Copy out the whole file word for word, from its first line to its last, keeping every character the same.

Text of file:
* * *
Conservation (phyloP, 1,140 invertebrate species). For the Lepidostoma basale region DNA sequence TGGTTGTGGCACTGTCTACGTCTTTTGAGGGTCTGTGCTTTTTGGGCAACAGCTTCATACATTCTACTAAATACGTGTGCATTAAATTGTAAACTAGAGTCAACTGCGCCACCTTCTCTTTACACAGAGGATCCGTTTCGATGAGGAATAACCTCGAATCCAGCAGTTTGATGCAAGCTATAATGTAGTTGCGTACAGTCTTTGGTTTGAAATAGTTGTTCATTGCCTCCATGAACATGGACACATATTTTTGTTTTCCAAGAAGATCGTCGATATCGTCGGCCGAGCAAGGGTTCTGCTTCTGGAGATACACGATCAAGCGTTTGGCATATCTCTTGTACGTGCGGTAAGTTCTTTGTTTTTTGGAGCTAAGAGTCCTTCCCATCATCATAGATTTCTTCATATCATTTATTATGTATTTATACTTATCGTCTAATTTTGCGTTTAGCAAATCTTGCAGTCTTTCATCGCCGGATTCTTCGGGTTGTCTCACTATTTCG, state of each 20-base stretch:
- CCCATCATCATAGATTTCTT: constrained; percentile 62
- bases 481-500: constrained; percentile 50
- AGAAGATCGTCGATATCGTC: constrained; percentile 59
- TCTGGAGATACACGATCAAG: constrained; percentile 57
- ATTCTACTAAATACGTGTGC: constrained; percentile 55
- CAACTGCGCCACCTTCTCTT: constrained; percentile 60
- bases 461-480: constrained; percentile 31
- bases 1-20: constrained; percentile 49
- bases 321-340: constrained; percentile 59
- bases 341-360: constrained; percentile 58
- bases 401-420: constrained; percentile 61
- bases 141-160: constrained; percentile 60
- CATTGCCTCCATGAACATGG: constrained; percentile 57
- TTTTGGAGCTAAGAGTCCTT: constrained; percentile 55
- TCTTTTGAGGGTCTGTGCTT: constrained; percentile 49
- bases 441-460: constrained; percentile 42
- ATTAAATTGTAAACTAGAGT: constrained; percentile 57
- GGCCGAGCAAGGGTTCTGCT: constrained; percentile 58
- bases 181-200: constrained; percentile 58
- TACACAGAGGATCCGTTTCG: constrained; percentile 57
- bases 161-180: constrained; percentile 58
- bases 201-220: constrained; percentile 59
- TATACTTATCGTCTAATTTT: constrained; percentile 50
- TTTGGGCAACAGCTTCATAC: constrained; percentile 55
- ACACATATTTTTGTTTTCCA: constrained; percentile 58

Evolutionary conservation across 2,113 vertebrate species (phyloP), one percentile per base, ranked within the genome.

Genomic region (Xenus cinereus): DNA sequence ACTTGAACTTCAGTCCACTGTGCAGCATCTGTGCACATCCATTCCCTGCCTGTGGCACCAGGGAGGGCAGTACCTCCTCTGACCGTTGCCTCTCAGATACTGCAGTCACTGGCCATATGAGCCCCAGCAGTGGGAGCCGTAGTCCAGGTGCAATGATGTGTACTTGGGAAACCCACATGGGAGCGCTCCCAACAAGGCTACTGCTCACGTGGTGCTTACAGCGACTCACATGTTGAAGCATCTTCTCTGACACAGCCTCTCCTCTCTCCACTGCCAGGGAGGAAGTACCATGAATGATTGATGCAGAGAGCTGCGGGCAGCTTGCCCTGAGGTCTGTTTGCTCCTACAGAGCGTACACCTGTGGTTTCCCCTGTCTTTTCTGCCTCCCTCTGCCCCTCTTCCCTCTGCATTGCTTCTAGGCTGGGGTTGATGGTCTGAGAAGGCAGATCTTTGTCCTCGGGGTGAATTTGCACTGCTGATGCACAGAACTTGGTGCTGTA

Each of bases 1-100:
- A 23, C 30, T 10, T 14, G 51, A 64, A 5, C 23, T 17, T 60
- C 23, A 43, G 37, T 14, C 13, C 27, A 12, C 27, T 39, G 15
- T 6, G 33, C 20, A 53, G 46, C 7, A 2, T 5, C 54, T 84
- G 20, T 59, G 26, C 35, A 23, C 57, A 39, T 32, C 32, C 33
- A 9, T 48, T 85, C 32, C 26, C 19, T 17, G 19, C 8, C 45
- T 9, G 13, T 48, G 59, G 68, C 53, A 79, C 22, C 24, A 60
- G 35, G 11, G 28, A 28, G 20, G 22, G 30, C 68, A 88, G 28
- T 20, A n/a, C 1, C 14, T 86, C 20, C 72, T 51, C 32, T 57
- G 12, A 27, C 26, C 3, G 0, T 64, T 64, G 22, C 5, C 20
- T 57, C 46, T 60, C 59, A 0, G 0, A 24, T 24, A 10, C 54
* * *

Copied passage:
Conservation (phyloP, 1,140 invertebrate species). For the Lepidostoma basale region DNA sequence TGGTTGTGGCACTGTCTACGTCTTTTGAGGGTCTGTGCTTTTTGGGCAACAGCTTCATACATTCTACTAAATACGTGTGCATTAAATTGTAAACTAGAGTCAACTGCGCCACCTTCTCTTTACACAGAGGATCCGTTTCGATGAGGAATAACCTCGAATCCAGCAGTTTGATGCAAGCTATAATGTAGTTGCGTACAGTCTTTGGTTTGAAATAGTTGTTCATTGCCTCCATGAACATGGACACATATTTTTGTTTTCCAAGAAGATCGTCGATATCGTCGGCCGAGCAAGGGTTCTGCTTCTGGAGATACACGATCAAGCGTTTGGCATATCTCTTGTACGTGCGGTAAGTTCTTTGTTTTTTGGAGCTAAGAGTCCTTCCCATCATCATAGATTTCTTCATATCATTTATTATGTATTTATACTTATCGTCTAATTTTGCGTTTAGCAAATCTTGCAGTCTTTCATCGCCGGATTCTTCGGGTTGTCTCACTATTTCG, state of each 20-base stretch:
- CCCATCATCATAGATTTCTT: constrained; percentile 62
- bases 481-500: constrained; percentile 50
- AGAAGATCGTCGATATCGTC: constrained; percentile 59
- TCTGGAGATACACGATCAAG: constrained; percentile 57
- ATTCTACTAAATACGTGTGC: constrained; percentile 55
- CAACTGCGCCACCTTCTCTT: constrained; percentile 60
- bases 461-480: constrained; percentile 31
- bases 1-20: constrained; percentile 49
- bases 321-340: constrained; percentile 59
- bases 341-360: constrained; percentile 58
- bases 401-420: constrained; percentile 61
- bases 141-160: constrained; percentile 60
- CATTGCCTCCATGAACATGG: constrained; percentile 57
- TTTTGGAGCTAAGAGTCCTT: constrained; percentile 55
- TCTTTTGAGGGTCTGTGCTT: constrained; percentile 49
- bases 441-460: constrained; percentile 42
- ATTAAATTGTAAACTAGAGT: constrained; percentile 57
- GGCCGAGCAAGGGTTCTGCT: constrained; percentile 58
- bases 181-200: constrained; percentile 58
- TACACAGAGGATCCGTTTCG: constrained; percentile 57
- bases 161-180: constrained; percentile 58
- bases 201-220: constrained; percentile 59
- TATACTTATCGTCTAATTTT: constrained; percentile 50
- TTTGGGCAACAGCTTCATAC: constrained; percentile 55
- ACACATATTTTTGTTTTCCA: constrained; percentile 58

Evolutionary conservation across 2,113 vertebrate species (phyloP), one percentile per base, ranked within the genome.

Genomic region (Xenus cinereus): DNA sequence ACTTGAACTTCAGTCCACTGTGCAGCATCTGTGCACATCCATTCCCTGCCTGTGGCACCAGGGAGGGCAGTACCTCCTCTGACCGTTGCCTCTCAGATACTGCAGTCACTGGCCATATGAGCCCCAGCAGTGGGAGCCGTAGTCCAGGTGCAATGATGTGTACTTGGGAAACCCACATGGGAGCGCTCCCAACAAGGCTACTGCTCACGTGGTGCTTACAGCGACTCACATGTTGAAGCATCTTCTCTGACACAGCCTCTCCTCTCTCCACTGCCAGGGAGGAAGTACCATGAATGATTGATGCAGAGAGCTGCGGGCAGCTTGCCCTGAGGTCTGTTTGCTCCTACAGAGCGTACACCTGTGGTTTCCCCTGTCTTTTCTGCCTCCCTCTGCCCCTCTTCCCTCTGCATTGCTTCTAGGCTGGGGTTGATGGTCTGAGAAGGCAGATCTTTGTCCTCGGGGTGAATTTGCACTGCTGATGCACAGAACTTGGTGCTGTA

Each of bases 1-100:
- A 23, C 30, T 10, T 14, G 51, A 64, A 5, C 23, T 17, T 60
- C 23, A 43, G 37, T 14, C 13, C 27, A 12, C 27, T 39, G 15
- T 6, G 33, C 20, A 53, G 46, C 7, A 2, T 5, C 54, T 84
- G 20, T 59, G 26, C 35, A 23, C 57, A 39, T 32, C 32, C 33
- A 9, T 48, T 85, C 32, C 26, C 19, T 17, G 19, C 8, C 45
- T 9, G 13, T 48, G 59, G 68, C 53, A 79, C 22, C 24, A 60
- G 35, G 11, G 28, A 28, G 20, G 22, G 30, C 68, A 88, G 28
- T 20, A n/a, C 1, C 14, T 86, C 20, C 72, T 51, C 32, T 57
- G 12, A 27, C 26, C 3, G 0, T 64, T 64, G 22, C 5, C 20
- T 57, C 46, T 60, C 59, A 0, G 0, A 24, T 24, A 10, C 54